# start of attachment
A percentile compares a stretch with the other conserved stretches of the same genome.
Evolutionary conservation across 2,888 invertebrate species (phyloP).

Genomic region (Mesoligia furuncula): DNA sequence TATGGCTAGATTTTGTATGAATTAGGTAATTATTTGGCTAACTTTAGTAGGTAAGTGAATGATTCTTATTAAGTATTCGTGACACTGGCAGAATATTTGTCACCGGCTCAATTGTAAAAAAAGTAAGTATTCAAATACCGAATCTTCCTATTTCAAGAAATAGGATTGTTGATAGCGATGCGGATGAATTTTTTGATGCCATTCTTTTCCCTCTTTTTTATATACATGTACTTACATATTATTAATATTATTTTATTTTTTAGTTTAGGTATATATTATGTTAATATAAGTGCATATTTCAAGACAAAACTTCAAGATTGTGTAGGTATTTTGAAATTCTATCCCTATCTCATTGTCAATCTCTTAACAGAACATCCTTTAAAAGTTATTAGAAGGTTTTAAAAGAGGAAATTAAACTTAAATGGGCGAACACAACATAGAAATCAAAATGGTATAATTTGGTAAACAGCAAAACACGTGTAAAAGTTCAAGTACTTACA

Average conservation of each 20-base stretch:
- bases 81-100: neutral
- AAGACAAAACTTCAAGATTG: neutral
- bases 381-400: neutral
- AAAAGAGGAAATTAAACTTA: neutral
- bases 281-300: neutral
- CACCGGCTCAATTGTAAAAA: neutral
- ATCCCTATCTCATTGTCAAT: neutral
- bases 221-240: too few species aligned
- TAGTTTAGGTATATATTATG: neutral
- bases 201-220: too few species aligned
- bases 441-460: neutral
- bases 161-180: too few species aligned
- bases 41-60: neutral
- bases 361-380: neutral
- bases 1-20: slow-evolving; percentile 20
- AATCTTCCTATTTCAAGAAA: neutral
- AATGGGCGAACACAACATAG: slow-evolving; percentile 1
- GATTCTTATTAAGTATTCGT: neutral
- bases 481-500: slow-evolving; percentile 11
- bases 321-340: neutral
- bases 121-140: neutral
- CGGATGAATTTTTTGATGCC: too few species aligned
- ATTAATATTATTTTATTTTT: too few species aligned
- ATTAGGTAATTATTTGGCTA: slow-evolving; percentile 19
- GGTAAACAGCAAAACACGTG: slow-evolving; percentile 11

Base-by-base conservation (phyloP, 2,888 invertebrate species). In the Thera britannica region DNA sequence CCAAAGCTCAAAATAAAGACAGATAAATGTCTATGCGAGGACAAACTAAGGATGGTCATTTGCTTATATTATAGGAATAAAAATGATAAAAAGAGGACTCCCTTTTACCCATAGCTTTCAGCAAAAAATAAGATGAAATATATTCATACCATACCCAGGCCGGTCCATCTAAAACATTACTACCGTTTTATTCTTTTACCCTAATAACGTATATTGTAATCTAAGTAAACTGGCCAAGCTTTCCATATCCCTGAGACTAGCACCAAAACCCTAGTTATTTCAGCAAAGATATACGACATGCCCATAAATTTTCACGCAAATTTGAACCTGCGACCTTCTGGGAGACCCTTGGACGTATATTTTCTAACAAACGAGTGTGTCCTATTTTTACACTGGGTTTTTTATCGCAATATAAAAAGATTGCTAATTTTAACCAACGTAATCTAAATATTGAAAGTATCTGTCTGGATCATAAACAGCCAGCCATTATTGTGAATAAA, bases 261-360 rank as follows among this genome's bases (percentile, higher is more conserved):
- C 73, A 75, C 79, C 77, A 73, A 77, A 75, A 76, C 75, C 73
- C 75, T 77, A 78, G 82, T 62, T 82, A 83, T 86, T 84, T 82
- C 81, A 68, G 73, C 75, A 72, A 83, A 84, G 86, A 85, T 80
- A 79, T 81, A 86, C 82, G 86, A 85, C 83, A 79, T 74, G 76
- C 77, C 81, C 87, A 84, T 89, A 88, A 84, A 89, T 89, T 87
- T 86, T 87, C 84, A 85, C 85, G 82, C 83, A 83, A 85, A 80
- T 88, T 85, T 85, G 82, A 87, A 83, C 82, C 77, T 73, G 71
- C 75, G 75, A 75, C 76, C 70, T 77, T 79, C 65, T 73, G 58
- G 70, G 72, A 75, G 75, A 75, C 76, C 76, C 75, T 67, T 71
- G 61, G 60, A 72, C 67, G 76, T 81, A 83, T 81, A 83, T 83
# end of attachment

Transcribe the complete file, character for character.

A percentile compares a stretch with the other conserved stretches of the same genome.
Evolutionary conservation across 2,888 invertebrate species (phyloP).

Genomic region (Mesoligia furuncula): DNA sequence TATGGCTAGATTTTGTATGAATTAGGTAATTATTTGGCTAACTTTAGTAGGTAAGTGAATGATTCTTATTAAGTATTCGTGACACTGGCAGAATATTTGTCACCGGCTCAATTGTAAAAAAAGTAAGTATTCAAATACCGAATCTTCCTATTTCAAGAAATAGGATTGTTGATAGCGATGCGGATGAATTTTTTGATGCCATTCTTTTCCCTCTTTTTTATATACATGTACTTACATATTATTAATATTATTTTATTTTTTAGTTTAGGTATATATTATGTTAATATAAGTGCATATTTCAAGACAAAACTTCAAGATTGTGTAGGTATTTTGAAATTCTATCCCTATCTCATTGTCAATCTCTTAACAGAACATCCTTTAAAAGTTATTAGAAGGTTTTAAAAGAGGAAATTAAACTTAAATGGGCGAACACAACATAGAAATCAAAATGGTATAATTTGGTAAACAGCAAAACACGTGTAAAAGTTCAAGTACTTACA

Average conservation of each 20-base stretch:
- bases 81-100: neutral
- AAGACAAAACTTCAAGATTG: neutral
- bases 381-400: neutral
- AAAAGAGGAAATTAAACTTA: neutral
- bases 281-300: neutral
- CACCGGCTCAATTGTAAAAA: neutral
- ATCCCTATCTCATTGTCAAT: neutral
- bases 221-240: too few species aligned
- TAGTTTAGGTATATATTATG: neutral
- bases 201-220: too few species aligned
- bases 441-460: neutral
- bases 161-180: too few species aligned
- bases 41-60: neutral
- bases 361-380: neutral
- bases 1-20: slow-evolving; percentile 20
- AATCTTCCTATTTCAAGAAA: neutral
- AATGGGCGAACACAACATAG: slow-evolving; percentile 1
- GATTCTTATTAAGTATTCGT: neutral
- bases 481-500: slow-evolving; percentile 11
- bases 321-340: neutral
- bases 121-140: neutral
- CGGATGAATTTTTTGATGCC: too few species aligned
- ATTAATATTATTTTATTTTT: too few species aligned
- ATTAGGTAATTATTTGGCTA: slow-evolving; percentile 19
- GGTAAACAGCAAAACACGTG: slow-evolving; percentile 11

Base-by-base conservation (phyloP, 2,888 invertebrate species). In the Thera britannica region DNA sequence CCAAAGCTCAAAATAAAGACAGATAAATGTCTATGCGAGGACAAACTAAGGATGGTCATTTGCTTATATTATAGGAATAAAAATGATAAAAAGAGGACTCCCTTTTACCCATAGCTTTCAGCAAAAAATAAGATGAAATATATTCATACCATACCCAGGCCGGTCCATCTAAAACATTACTACCGTTTTATTCTTTTACCCTAATAACGTATATTGTAATCTAAGTAAACTGGCCAAGCTTTCCATATCCCTGAGACTAGCACCAAAACCCTAGTTATTTCAGCAAAGATATACGACATGCCCATAAATTTTCACGCAAATTTGAACCTGCGACCTTCTGGGAGACCCTTGGACGTATATTTTCTAACAAACGAGTGTGTCCTATTTTTACACTGGGTTTTTTATCGCAATATAAAAAGATTGCTAATTTTAACCAACGTAATCTAAATATTGAAAGTATCTGTCTGGATCATAAACAGCCAGCCATTATTGTGAATAAA, bases 261-360 rank as follows among this genome's bases (percentile, higher is more conserved):
- C 73, A 75, C 79, C 77, A 73, A 77, A 75, A 76, C 75, C 73
- C 75, T 77, A 78, G 82, T 62, T 82, A 83, T 86, T 84, T 82
- C 81, A 68, G 73, C 75, A 72, A 83, A 84, G 86, A 85, T 80
- A 79, T 81, A 86, C 82, G 86, A 85, C 83, A 79, T 74, G 76
- C 77, C 81, C 87, A 84, T 89, A 88, A 84, A 89, T 89, T 87
- T 86, T 87, C 84, A 85, C 85, G 82, C 83, A 83, A 85, A 80
- T 88, T 85, T 85, G 82, A 87, A 83, C 82, C 77, T 73, G 71
- C 75, G 75, A 75, C 76, C 70, T 77, T 79, C 65, T 73, G 58
- G 70, G 72, A 75, G 75, A 75, C 76, C 76, C 75, T 67, T 71
- G 61, G 60, A 72, C 67, G 76, T 81, A 83, T 81, A 83, T 83